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Old 27-11-2013, 04:23   #1
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Hazards: Reporting of Jettisoned or Lost Cargos

Thought people might be interested to know that the US Government are finally looking at changing the rules and requiring shippers to report jettisoned or lost cargo (including shipping containers etc).

It seems that they are beginning to realise that people might like to know if they are about to sail directly into a potentially fatal hazard!

…..We propose prescribing in 33 CFR parts 97 and 160 when and how the accidental loss or deliberate jettisoning of cargo at sea must be reported. Currently, 33 CFR 160.215 requires a vessel owner or operator to immediately notify the Coast Guard whenever there is a hazardous condition caused by a vessel or its operation. ‘‘Hazardous condition’’ is defined in 33 CFR 160.204 as ‘‘any condition that may adversely affect the safety of any vessel or the environmental quality of any port, harbor, or navigable waterway of the United States.’’ In our view, any loss or jettisoning of cargo at sea must be considered a hazardous condition because, at a minimum, it poses a navigational hazard by threatening vessel safety. We propose making that explicit in part 97. We would also amend 33 CFR 160.215 by prescribing specific information to be included in the notification if the hazardous condition involves the loss or jettisoning of cargo. This should enhance our ability to identify potential problems with securing equipment, locate and warn mariners about drifting debris before it endangers safe navigation, and assess and respond to any environmental hazard created by the cargo loss.

An additional concern is containers that sink. Sunken containers may no longer be a hazard to navigation, but they may pose long-term threats to the environment. Our proposed reporting and recordkeeping requirements would facilitate the long-term monitoring of sunken containers and any needed salvage or remediation…..
( - page 68789 if you've the time and are really interested!)

Thought this might be of interest too.

… - Captain James J. McNamara, President of the National Cargo Bureau, wrote: “When a container or containers are lost overboard, usually there is no news release and seldom is the fact publicized. The loss is only revealed to those in a need-to-know situation, i.e., the ship owner, shipper, receiver and insurer.”…. - (If you have even more time on your hands and fancy reading the full article -

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Old 27-11-2013, 04:41   #2
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I doubt you will see much actual reporting due to the expected attempt to recover any costs of remediation from the carrier/shipper. Imagine if a shipping container of motor oil went over off the coast of jersey.. They can only imagine the cleanup costs of a sunken container leaking oil. I bet they say nothing except "what container".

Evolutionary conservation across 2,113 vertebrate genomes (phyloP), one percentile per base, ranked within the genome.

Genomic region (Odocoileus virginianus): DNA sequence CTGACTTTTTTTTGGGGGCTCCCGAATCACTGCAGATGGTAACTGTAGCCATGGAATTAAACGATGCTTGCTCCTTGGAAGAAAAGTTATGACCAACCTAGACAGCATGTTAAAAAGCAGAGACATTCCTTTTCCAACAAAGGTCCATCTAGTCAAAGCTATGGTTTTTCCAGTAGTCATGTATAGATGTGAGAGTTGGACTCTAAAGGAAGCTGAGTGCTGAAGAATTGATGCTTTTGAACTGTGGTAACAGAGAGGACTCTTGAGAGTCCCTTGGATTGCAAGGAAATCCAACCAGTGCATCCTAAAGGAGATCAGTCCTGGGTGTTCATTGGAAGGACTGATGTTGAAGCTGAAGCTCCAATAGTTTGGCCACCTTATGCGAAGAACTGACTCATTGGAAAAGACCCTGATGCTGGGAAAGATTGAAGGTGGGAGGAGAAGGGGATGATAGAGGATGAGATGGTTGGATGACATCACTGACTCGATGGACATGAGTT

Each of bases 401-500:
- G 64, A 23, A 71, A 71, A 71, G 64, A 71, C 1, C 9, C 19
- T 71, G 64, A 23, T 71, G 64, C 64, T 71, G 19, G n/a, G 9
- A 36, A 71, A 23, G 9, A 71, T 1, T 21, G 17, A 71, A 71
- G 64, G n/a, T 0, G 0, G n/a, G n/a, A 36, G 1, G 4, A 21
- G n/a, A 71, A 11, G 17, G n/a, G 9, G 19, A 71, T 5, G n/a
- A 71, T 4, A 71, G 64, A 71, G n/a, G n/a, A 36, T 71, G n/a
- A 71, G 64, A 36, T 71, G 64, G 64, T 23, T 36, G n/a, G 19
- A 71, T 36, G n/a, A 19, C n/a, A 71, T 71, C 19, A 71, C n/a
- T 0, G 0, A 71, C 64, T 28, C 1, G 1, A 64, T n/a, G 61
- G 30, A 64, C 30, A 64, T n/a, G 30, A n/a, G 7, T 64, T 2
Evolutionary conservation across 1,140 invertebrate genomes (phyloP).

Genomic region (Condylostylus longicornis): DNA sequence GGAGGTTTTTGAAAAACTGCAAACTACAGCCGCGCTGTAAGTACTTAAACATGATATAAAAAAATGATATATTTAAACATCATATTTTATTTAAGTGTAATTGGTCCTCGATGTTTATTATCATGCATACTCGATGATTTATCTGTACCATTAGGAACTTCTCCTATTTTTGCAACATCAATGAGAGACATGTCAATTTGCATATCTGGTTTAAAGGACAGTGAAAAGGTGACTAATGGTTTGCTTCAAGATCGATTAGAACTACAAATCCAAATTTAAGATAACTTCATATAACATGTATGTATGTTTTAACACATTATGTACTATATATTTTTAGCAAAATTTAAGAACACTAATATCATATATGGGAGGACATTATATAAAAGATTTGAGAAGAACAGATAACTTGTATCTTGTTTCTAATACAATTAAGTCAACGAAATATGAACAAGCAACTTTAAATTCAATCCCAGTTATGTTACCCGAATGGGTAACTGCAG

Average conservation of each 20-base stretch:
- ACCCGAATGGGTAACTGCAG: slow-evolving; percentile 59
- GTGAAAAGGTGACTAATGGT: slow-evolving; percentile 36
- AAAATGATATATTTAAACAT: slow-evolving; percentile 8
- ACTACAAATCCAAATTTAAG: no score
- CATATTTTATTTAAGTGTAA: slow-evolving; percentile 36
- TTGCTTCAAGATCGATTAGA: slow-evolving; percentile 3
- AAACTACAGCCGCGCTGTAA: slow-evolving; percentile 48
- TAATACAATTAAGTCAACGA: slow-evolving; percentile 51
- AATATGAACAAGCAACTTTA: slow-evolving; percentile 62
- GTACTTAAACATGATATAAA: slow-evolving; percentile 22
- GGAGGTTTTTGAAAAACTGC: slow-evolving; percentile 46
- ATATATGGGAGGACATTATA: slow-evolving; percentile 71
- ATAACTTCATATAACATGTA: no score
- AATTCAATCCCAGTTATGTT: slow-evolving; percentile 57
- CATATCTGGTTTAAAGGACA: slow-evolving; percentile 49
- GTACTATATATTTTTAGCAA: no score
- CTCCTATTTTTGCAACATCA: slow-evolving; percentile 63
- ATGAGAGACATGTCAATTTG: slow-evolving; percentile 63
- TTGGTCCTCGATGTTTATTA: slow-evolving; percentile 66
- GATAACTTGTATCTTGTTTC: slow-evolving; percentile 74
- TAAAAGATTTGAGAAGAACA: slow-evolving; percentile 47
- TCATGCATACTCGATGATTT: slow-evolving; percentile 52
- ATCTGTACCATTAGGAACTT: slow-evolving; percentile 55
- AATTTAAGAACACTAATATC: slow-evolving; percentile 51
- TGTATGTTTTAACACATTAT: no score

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Old 27-11-2013, 04:47   #3
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Re: Hazards: Reporting of Jettisoned or Lost Cargos

Greetings and welcome aboard the CF, Sinka.
Gord May
"If you didn't have the time or money to do it right in the first place, when will you get the time/$ to fix it?"

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Old 27-11-2013, 04:53   #4
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Re: Hazards: Reporting of Jettisoned or Lost Cargos

Such reports are of little use unless someone is committed to retrieving the flotsam. I've done security calls and reported floating trees or major logs with lat/long position and with reference to ATN or land masses (e.g. 5 NM SE of xxx) and those reports are ancient history after 20 minutes.
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Old 27-11-2013, 12:40   #5
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Re: Hazards: Reporting of Jettisoned or Lost Cargos

I really don't see a problem with having a GPS beacon on each container these days. They can be solar powered and the cost is laughable. We can require them on any container entering US waters. Technology is there, industry has to adapt.

As always we'll lead the initiative and the rest of the world will follow.
Those who would give up Essential Liberty to purchase a little Temporary Safety, deserve neither Liberty nor Safety.
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Old 27-11-2013, 12:45   #6
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Re: Hazards: Reporting of Jettisoned or Lost Cargos

Would that include reporting the hazmat flotsam from Japan?

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